In Cameroon, the word influencer exists in a grey area. It thrives and morphs in the most whimsical of manners. One day it defines a lady who had a sulfurous affair with a sports star and is trying her best to rebrand and get past it, and another day it defines a comic who makes self-deprecating jokes on Instagram. Today it may describe a journalist of international repute, and tomorrow it describes a young scammer in Buea who has attracted online fame via an unending series of cash giveaways.
On Thursday it describes a girl on Instagram whose 30,000 followers have been amassed thanks to the many well-edited photos of her rear end, while on Friday it describes a citizen of Facebook who jumps on, and dissects every morsel of gossip that flies by her timeline. And on any given Sunday an influencer in Cameroon describes a girl who leaked her own sex tape, went to prison, and seeks to rebrand herself as a web comedian in the most Fah-lacious of manners.
Our influencer soup has so many obstacles that it could give Cameroon’s culinary list a run for its money.
In the pure sense of the word, one expects an influencer to be someone who by their knowledge and by their conscious, strategic and consistent effort in disseminating information about a particular topic(s) becomes a leading authority figure that can influence behaviour in that regard. There is a little grey area, some wiggle room to accommodate people who may not really be all of that, but by virtue of their online following, can generate awareness around an issue, which can subsequently influence behaviour. But it can be hard to tell if that happens because of them or despite them.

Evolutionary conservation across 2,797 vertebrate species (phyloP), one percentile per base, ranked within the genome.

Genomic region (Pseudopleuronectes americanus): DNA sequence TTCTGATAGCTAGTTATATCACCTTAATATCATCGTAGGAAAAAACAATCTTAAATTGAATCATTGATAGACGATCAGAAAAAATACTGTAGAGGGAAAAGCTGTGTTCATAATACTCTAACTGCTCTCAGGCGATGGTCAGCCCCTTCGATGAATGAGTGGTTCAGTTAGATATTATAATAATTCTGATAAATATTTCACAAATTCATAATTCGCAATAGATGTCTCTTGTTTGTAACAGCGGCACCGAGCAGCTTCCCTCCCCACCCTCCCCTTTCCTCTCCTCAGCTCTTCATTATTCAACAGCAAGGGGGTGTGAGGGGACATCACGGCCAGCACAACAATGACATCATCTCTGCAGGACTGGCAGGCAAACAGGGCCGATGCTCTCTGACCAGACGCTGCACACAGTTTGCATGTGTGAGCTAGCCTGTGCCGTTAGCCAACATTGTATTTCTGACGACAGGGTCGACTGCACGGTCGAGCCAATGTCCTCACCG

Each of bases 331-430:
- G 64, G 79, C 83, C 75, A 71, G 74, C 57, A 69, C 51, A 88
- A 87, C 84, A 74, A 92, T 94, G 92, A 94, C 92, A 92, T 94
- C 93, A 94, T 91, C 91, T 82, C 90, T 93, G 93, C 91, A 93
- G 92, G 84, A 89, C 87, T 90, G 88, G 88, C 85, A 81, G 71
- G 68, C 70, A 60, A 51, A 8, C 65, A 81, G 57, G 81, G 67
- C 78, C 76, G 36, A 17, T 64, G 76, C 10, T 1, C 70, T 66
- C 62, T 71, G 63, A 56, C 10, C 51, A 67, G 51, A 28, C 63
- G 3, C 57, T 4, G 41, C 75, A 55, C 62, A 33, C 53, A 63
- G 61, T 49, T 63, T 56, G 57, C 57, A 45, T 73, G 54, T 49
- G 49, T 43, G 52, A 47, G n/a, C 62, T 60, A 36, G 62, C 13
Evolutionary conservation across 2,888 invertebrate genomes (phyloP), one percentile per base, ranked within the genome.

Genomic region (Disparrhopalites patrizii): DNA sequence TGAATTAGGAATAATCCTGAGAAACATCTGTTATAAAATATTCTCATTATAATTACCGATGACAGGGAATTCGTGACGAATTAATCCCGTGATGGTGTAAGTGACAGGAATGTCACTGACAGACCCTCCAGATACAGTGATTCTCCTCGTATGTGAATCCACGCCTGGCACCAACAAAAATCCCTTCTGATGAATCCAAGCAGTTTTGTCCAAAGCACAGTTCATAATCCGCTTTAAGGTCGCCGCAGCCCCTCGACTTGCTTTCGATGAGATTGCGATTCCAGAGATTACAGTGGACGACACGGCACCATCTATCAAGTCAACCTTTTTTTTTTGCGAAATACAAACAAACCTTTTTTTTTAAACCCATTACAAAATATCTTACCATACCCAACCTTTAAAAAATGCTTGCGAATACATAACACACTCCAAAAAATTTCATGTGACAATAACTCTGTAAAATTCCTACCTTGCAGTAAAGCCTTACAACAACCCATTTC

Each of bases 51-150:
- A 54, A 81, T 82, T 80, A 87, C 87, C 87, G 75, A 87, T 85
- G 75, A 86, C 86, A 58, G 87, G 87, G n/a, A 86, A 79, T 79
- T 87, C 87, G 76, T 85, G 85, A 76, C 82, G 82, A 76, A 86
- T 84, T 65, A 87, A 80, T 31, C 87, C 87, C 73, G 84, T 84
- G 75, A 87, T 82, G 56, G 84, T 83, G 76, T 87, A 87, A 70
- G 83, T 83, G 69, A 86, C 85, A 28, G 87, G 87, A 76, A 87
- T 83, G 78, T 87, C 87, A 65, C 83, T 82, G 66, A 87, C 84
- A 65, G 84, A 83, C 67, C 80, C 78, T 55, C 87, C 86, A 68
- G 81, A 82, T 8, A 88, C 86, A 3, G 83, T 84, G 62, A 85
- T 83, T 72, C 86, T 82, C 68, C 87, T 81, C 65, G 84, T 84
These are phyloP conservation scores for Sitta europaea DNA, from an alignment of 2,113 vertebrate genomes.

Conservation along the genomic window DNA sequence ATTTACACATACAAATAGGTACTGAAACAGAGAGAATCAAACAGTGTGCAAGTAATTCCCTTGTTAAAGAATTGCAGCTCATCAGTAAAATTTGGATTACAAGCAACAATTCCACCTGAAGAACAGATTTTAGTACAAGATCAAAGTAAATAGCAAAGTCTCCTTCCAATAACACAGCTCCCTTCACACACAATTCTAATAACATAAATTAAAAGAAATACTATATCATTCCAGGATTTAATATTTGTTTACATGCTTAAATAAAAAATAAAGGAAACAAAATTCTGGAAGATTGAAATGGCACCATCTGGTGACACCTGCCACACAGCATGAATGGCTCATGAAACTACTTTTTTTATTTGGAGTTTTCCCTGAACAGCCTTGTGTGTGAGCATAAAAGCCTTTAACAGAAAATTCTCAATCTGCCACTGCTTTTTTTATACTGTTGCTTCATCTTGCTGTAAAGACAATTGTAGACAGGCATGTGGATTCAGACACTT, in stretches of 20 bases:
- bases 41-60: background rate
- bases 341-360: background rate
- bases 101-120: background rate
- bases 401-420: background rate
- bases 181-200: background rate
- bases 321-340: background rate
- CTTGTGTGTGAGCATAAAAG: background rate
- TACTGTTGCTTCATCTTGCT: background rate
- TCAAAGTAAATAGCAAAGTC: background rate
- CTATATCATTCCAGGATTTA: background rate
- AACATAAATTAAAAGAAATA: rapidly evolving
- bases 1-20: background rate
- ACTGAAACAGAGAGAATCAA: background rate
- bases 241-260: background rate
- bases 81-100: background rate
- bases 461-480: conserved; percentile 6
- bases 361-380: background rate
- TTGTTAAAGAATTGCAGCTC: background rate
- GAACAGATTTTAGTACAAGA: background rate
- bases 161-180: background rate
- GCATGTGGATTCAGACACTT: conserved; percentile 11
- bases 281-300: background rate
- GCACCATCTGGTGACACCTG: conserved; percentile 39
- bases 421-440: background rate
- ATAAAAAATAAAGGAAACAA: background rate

In Cameroon, however, the proverbial njanga ei back has been straightened out of this tight scope to accommodate a wild crowd of buzz merchants, gossip-peddlers and beauty-products-of-dubious-manufacturing sellers who perfectly, inadvertently, serve this regime’s mandate to zombie-fy the young people of this country as they spend hours and hours in front of their phone screens consuming the worst of what this country’s rag-tag band of ‘influencers’ can offer.
Sometimes, one must admit, it is hard to tell if these so-called influencers themselves are victims or perpetrators. Are they the victims of 40 years, worth of bad governance and the bottom-barrel filth it has to offer, or are they just chronic cases of m’as-tu-vu-laria – people who since the time of the Andals and the First men have always wanted to be seen, to be heard, and to be known; and that by any means necessary? No doubt, a huge fringe of what constitutes this grey area brand of Cameroonian influencers belongs to the latter.
Our society is rotten. To quote Cameroonian philosopher, Ndukong Godlove, in this excerpt from his book titled Monshung, “in Cameroon there are more bars than pharmacies.” It makes sense that the palliative that, for the most part, our young society has chosen to make it through life, is one that dulls the senses than cures them. Every day, we are confronted with this video or that video of one influencer or another saying something that is void of any edification whatsoever. For the most part, there is nothing to learn about these people but some crass jokes about relationships and intercourse.
It took the World Cup to actually see the extent of some of their talent and imagination, and what they could offer beyond stealing jokes from Nigeria. Many of them ran out of what to do and fizzled out ultimately. They ended up doing TikTok dances and selfies in the streets of Doha or as in the case of Cabrel Nanjip, insulting other football fans.